Ozark County residents are now urged to ‘self-shelter’ to help stop spread of COVID-19
Ozark County officials are now urging all Ozark County residents to stay home and “self-shelter” in an attempt to help curb the spread of COVID-19, a potentially deadly virus now categorized as a pandemic that continues to spread vigorously throughout the world.
More than 1 million people have been tested so far in the United States. At 9 a.m. Tuesday, near the Times’ press time, the Centers for Disease Control reported 140,904 confirmed cases nationwide and 2,405 deaths resulting from COVID-19. The World Health Organization reported 693,224 confirmed cases globally and 33,106 deaths. The Missouri Department of Health and Social Services reported 1,031 confirmed cases in Missouri and 13 deaths.
Sunday, President Donald Trump announced an extension of federal social distancing guidelines for another month, now continuing the recommendation through the end of April.
“This is based on modeling that shows the peak in fatalities will not arrive for another two weeks,” Trump said in a national address Sunday. “The same modeling also shows that by very vigorously following these guidelines we could save more than one million American lives….Our future is in our own hands, and the choices and sacrifices we make will determine the fate of this virus - and really, the fate of our victory.”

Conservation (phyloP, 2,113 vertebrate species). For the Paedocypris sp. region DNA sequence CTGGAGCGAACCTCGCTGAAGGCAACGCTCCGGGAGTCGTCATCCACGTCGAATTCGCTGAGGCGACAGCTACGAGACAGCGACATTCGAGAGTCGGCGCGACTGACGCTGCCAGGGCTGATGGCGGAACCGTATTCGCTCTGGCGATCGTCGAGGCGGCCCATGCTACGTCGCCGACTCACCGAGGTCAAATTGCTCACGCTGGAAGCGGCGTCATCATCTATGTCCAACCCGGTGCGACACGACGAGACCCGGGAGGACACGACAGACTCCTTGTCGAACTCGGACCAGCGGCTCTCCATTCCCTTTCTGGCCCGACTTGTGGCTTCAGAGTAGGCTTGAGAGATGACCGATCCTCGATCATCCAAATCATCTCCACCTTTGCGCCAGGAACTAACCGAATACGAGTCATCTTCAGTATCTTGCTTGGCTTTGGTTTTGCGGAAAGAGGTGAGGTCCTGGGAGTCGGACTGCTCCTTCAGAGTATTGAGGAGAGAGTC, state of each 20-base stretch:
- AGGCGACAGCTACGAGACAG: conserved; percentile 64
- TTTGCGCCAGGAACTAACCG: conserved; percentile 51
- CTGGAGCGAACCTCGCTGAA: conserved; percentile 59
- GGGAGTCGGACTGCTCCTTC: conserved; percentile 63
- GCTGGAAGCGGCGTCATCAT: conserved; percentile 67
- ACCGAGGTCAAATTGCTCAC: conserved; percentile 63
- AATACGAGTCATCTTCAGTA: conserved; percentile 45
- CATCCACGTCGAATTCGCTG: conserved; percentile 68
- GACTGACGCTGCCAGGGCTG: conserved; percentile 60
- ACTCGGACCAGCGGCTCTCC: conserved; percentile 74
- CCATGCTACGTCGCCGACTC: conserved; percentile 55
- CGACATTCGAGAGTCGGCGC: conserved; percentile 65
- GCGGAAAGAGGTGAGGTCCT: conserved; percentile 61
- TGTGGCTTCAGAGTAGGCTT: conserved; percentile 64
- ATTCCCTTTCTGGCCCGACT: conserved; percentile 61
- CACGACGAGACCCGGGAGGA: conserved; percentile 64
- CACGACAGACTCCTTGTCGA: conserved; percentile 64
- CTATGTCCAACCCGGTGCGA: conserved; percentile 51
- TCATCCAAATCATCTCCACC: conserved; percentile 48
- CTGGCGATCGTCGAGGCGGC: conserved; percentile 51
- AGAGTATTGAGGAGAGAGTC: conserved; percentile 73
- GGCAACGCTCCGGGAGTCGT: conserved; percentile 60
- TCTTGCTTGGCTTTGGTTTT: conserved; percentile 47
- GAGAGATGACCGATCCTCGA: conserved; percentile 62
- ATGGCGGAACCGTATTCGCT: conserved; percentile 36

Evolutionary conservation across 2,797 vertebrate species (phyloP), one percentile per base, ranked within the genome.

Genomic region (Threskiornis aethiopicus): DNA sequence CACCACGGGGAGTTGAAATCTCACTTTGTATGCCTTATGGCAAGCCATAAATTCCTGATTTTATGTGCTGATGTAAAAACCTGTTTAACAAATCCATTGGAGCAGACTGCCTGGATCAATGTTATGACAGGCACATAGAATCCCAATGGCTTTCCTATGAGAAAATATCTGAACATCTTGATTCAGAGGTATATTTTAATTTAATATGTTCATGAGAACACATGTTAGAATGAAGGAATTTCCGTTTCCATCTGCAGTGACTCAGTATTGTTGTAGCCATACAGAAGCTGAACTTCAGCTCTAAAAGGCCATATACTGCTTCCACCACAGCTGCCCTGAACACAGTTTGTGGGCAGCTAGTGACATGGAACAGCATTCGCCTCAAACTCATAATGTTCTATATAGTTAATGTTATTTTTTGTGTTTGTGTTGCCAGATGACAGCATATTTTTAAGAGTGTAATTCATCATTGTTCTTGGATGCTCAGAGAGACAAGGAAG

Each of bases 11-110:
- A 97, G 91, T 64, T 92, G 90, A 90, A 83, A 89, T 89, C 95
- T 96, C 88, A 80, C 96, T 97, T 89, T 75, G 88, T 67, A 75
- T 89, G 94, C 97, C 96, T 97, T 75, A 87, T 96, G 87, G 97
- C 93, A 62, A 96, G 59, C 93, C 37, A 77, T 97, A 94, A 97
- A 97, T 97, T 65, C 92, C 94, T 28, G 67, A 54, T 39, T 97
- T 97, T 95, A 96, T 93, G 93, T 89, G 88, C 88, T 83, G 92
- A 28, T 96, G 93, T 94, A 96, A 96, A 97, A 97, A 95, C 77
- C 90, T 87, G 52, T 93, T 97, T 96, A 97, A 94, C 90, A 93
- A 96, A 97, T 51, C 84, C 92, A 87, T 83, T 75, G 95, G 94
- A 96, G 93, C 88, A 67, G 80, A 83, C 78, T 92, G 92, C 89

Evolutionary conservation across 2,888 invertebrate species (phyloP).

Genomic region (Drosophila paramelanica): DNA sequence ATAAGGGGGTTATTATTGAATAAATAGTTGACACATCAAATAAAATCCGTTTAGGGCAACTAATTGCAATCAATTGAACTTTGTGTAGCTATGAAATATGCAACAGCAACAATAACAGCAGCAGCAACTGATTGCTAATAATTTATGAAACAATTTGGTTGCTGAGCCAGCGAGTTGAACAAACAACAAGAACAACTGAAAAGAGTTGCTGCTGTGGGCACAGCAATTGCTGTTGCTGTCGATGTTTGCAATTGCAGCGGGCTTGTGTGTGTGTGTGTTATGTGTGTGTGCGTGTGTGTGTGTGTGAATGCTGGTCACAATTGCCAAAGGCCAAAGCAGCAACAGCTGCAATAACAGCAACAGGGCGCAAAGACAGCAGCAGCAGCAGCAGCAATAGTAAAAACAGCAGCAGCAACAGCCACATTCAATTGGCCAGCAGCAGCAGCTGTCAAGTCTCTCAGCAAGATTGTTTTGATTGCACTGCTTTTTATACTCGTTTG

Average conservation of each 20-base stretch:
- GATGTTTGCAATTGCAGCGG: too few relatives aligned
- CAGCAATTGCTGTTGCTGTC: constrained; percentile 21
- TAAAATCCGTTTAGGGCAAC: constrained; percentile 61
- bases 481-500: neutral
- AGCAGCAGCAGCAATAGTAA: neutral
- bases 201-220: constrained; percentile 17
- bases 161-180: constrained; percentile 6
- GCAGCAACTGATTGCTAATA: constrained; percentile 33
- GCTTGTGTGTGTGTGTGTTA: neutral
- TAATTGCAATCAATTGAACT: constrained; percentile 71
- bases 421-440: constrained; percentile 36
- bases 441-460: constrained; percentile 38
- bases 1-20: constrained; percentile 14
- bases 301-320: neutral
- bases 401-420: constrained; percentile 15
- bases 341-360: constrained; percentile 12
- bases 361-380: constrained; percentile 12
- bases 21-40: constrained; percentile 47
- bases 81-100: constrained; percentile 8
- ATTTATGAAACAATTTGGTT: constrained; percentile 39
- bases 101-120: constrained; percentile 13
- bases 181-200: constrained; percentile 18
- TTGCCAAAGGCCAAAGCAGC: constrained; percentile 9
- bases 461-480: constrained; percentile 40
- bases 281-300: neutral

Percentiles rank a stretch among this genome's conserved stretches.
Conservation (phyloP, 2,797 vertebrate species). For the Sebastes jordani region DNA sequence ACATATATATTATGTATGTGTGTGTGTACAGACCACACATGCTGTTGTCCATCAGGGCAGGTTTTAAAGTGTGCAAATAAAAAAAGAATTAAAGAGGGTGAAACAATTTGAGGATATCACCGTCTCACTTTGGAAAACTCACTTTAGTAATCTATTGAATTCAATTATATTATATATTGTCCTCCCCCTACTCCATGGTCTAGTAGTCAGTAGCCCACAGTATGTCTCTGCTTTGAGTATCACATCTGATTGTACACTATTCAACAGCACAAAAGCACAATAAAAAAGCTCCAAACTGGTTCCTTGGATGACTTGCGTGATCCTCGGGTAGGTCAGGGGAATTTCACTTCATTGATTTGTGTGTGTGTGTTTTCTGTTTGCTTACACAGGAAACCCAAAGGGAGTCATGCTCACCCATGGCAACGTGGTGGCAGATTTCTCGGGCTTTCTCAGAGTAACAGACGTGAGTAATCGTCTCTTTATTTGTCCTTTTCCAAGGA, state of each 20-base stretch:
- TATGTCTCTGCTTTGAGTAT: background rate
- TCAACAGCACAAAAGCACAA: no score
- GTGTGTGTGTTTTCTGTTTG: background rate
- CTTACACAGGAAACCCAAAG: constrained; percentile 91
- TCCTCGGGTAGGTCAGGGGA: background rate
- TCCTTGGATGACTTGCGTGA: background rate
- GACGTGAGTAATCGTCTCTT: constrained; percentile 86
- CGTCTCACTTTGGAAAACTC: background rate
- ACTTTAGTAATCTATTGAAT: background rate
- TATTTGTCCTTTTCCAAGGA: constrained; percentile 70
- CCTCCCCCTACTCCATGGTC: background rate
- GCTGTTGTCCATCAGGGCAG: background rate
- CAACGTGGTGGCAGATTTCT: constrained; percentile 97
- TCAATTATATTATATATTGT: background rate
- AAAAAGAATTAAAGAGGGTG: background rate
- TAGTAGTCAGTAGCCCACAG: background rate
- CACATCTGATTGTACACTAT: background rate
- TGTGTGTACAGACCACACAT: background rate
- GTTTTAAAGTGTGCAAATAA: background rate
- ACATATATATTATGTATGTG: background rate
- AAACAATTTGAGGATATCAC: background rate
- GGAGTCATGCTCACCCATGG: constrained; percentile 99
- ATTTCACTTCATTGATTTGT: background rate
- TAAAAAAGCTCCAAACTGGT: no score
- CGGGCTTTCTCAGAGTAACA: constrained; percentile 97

Trump said in his Sunday speech that if the United States had 100,000 or fewer deaths, it would constitute a “very good job.”
A COVID-19 hotline, 877-435-8411, is staffed with medical professionals and is available 24 hours a day, seven days a week.
Ozark Countians urged to ‘self-shelter’
Ozark County Health Department administrator Rhonda Suter, Ozark County Sheriff Darrin Reed, the Ozark County Commis-sioners and Ozark County Emergency Management Director Curtis Ledbetter met Monday morning to discuss what precautions the county should take concerning the virus.
After the meeting, Ozark County issued a strong suggestion urging local residents to “self-shelter,” or stay at home except for essential businesses and errands including grocery shopping and pumping gas.
Suter said Ozark County has not had any positive COVID-19 test results at this time (see information on testing below), but positive test results have occurred in two of the four counties adjoining Ozark County.
“We want to be proactive and ask county residents to self-shelter (stay home). Please protect yourself and protect those who are providing essential services for you and your family and self-shelter,” Suter said in a Facebook post Monday afternoon. “…We need everyone’s help suppressing the COVID-19. Please self-shelter.”
Suter also urges residents to frequently wash their hands with soap and water or use alcohol-based hand sanitizer made with at least 60 percent alcohol, to avoid touching their faces with unwashed hands and to maintain a 6-foot distance from anyone not regularly interacted with.